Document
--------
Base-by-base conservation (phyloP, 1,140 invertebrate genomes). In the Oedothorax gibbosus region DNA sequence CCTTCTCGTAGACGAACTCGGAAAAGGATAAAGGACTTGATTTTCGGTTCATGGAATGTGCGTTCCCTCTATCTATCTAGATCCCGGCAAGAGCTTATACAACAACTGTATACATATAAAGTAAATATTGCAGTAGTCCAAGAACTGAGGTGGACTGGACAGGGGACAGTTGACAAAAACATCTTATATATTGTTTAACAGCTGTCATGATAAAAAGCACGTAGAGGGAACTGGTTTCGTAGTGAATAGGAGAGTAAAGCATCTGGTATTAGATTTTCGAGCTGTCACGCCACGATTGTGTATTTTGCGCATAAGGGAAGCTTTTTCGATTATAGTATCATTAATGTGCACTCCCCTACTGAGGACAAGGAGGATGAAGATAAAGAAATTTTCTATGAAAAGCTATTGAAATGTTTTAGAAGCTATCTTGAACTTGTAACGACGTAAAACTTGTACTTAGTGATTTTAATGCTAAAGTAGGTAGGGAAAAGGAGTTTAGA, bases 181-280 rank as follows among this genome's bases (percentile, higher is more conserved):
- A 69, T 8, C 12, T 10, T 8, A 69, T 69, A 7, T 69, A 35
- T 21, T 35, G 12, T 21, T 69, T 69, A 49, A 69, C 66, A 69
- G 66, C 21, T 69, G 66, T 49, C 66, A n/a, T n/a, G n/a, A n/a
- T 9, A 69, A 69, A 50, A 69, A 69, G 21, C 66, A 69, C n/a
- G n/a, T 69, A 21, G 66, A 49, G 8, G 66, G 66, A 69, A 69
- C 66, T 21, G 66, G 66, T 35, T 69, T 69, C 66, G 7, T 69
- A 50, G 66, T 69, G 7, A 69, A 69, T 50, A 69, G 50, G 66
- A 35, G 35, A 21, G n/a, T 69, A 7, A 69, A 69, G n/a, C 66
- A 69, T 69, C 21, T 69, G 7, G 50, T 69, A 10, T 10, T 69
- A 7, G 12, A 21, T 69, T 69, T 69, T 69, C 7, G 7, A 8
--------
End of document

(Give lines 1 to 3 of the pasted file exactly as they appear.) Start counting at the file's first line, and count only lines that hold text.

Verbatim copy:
Base-by-base conservation (phyloP, 1,140 invertebrate genomes). In the Oedothorax gibbosus region DNA sequence CCTTCTCGTAGACGAACTCGGAAAAGGATAAAGGACTTGATTTTCGGTTCATGGAATGTGCGTTCCCTCTATCTATCTAGATCCCGGCAAGAGCTTATACAACAACTGTATACATATAAAGTAAATATTGCAGTAGTCCAAGAACTGAGGTGGACTGGACAGGGGACAGTTGACAAAAACATCTTATATATTGTTTAACAGCTGTCATGATAAAAAGCACGTAGAGGGAACTGGTTTCGTAGTGAATAGGAGAGTAAAGCATCTGGTATTAGATTTTCGAGCTGTCACGCCACGATTGTGTATTTTGCGCATAAGGGAAGCTTTTTCGATTATAGTATCATTAATGTGCACTCCCCTACTGAGGACAAGGAGGATGAAGATAAAGAAATTTTCTATGAAAAGCTATTGAAATGTTTTAGAAGCTATCTTGAACTTGTAACGACGTAAAACTTGTACTTAGTGATTTTAATGCTAAAGTAGGTAGGGAAAAGGAGTTTAGA, bases 181-280 rank as follows among this genome's bases (percentile, higher is more conserved):
- A 69, T 8, C 12, T 10, T 8, A 69, T 69, A 7, T 69, A 35
- T 21, T 35, G 12, T 21, T 69, T 69, A 49, A 69, C 66, A 69